Charlie Baggs

Vinegar Adds SAS to Any Product
French fries are better with malt vinegar or ketchup as a condiment. Raw oysters are traditionally served with a vinegar and shallot mignonette. Southern stewed greens are exceptional when accompanied by cider vinegar. Vinegar has been used as a condiment by civilizations dating as far back as the Sumerians. Today, it is found in gourmet foods from mustard to complex sauces.

Vinegar was originally produced as a by-product of wine. The slow or “Orleans” method of production is still used today for finer, more flavorful vinegars. It also provides functional properties to food.

The most important contribution vinegar makes is added flavor. Fatty and bitter foods are complemented by either a lower-pH sauce with vinegar or a splash of vinegar. Second, it increases the flow of saliva, which makes it easier to consume or wash these foods down naturally. Third, it prevents microbial growth, making it critical in many processes.

Vinegar serves as a functional ingredient for manufactured products as well. It is used in mustard, ketchup, frozen dinners, center-of-the-plate sauces, dipping sauces, glazes, condiments, side dishes, and marinades. It is critical in many applications for full flavor development.

A multitude of vinegars are on the market and used in manufacturing. A proper balance among salt, acid, and sweetness (SAS) is critical for a flavorful product. When the SAS is in balance, the human is inclined to eat more. Take a dipping sauce that will be served with fried shrimp, for example. The salt will enhance the intended flavor of the sauce, whether smoked chipotle peppers, roasted vegetables, caramelized onion and garlic, herbaceous, or savory. The vinegar (acetic acid) in the sauce will be enough to enhance the flavor and create a bit of saliva. The saliva will eat through the fat and breading and keep the palate clean to encourage a person to eat more. Without this cleaning of the palate, the person would become saturated and find it a less-desirable eating experience. And the sweetness will round out each of the flavors. Each of these SAS components will enhance the intended flavor of the dish when they are in proper balance. This is the goal of a product developer and chef, so it is critical to know what the sauce will be used for to properly design the flavor system.

It is important to use vinegar that fits the intended flavor of a product. Apple cider, malt, red wine, rice, balsamic, distilled, sherry, and tarragon are some of the many varieties of vinegar available on the market today. Each has a unique flavor profile. In cooking and manufacturing applications, vinegar is used to change or enhance the flavor of a product; at other times, it is used to change the pH. Each of these applications is functional. Some processing methods are enhanced and some products are microbiologically more stable when the pH is lower. Products that benefit from lower pH include hot-filled products, aseptic, hot-filled juices or sauces, and shelf-stable products.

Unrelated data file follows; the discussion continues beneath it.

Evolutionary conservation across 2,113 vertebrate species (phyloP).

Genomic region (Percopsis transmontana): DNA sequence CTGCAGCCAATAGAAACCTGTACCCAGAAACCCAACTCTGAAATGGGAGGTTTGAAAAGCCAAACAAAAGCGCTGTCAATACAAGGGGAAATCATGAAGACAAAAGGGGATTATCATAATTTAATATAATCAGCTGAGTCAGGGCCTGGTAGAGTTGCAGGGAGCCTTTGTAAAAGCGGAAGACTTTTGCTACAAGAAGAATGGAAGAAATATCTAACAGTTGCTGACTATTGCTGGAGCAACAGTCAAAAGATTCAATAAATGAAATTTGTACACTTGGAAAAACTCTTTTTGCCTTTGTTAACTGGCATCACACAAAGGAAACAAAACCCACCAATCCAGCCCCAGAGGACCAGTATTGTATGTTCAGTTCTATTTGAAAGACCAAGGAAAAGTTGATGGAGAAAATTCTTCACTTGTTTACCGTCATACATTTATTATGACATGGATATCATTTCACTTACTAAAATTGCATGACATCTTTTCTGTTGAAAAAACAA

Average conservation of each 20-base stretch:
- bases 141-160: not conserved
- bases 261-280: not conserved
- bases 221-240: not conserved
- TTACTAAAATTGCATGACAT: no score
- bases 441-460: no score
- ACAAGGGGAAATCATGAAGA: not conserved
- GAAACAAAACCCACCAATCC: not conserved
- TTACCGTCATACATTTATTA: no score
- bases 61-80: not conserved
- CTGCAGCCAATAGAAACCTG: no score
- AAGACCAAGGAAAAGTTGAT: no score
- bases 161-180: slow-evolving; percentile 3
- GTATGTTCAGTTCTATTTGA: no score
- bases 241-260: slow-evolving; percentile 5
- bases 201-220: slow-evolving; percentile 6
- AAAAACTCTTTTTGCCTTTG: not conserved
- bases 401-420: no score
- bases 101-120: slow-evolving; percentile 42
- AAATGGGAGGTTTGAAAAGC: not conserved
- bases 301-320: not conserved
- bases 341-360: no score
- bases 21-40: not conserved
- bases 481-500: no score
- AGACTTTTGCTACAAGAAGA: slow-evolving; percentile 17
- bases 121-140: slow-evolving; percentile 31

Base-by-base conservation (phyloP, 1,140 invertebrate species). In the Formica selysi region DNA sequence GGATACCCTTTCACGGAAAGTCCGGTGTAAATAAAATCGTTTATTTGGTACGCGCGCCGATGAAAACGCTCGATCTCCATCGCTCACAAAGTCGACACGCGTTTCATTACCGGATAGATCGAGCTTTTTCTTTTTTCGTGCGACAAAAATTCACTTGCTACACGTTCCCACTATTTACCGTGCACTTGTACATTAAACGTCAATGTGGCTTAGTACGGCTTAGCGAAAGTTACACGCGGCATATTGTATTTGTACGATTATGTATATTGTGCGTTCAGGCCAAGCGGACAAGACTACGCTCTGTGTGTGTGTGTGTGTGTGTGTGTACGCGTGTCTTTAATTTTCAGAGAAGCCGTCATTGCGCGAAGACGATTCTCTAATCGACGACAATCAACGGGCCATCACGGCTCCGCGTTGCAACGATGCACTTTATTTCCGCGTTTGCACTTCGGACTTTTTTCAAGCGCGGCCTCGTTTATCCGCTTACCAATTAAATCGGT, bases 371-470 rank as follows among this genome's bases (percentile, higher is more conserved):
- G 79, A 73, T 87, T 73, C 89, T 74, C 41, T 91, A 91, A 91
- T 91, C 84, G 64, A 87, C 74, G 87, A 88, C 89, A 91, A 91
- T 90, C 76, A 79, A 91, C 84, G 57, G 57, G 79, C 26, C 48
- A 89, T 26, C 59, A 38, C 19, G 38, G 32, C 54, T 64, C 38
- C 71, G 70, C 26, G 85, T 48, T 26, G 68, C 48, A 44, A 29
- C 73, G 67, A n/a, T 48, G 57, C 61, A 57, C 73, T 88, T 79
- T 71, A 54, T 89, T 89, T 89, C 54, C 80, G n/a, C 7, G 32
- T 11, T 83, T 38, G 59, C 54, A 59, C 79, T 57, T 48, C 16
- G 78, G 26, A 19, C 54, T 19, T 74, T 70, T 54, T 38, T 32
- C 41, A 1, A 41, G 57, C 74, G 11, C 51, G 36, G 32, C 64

Chefs often make a reduction of vinegar to create a more-intense flavor and change the consistency. Reduced balsamic vinegar is very flavorful—the flavor of the grapes is increased—the viscosity is increased, and the color is darker. The quality of the balsamic vinegar used will affect the overall flavor. Using a lower-quality product might result in a poor flavor profile. Typically, the reduction will enhance the original flavors. Reduction is a natural part of many processes.

My favorite vinaigrette combines several vinegars and juices. I use balsamic, brown rice, malt, and cider vinegars, along with pomegranate and orange juices balanced with a high-quality, flavorful extra virgin olive oil. A touch of cracked black pepper and kosher salt complement this product. I balance the SAS with either honey or sugar. The result is a flavorful and complex dressing that is lower in fat and bursting with flavor.

The proper balance is critical and important for the end product to be perfect. How I serve the vinegar or what I serve it with will affect the SAS. If I am serving it with a salad topped with grilled salmon, I will use a touch more acid or lower the pH. If I am using it on a light salad of fresh field greens and roasted and salted pumpkin seeds, I may use a touch more sweetness. It’s necessary to know the intended flavor and application to dial in the SAS of vinaigrette.

Food technologists should consider the traditional use of vinegar when designing a formulation. Refer to cookbooks, consult with a chef, and use the traditional ingredients that have been used for years when writing formulations. When creating a new product, use the vinegar that enhances the flavor and provides the functional properties needed in processing. Remain focused on the goal. After all, “It is all about flavor,” so keep your SAS in balance.

Executive Chef & President
Charlie Baggs, Inc.
Chicago, Ill.
[email protected]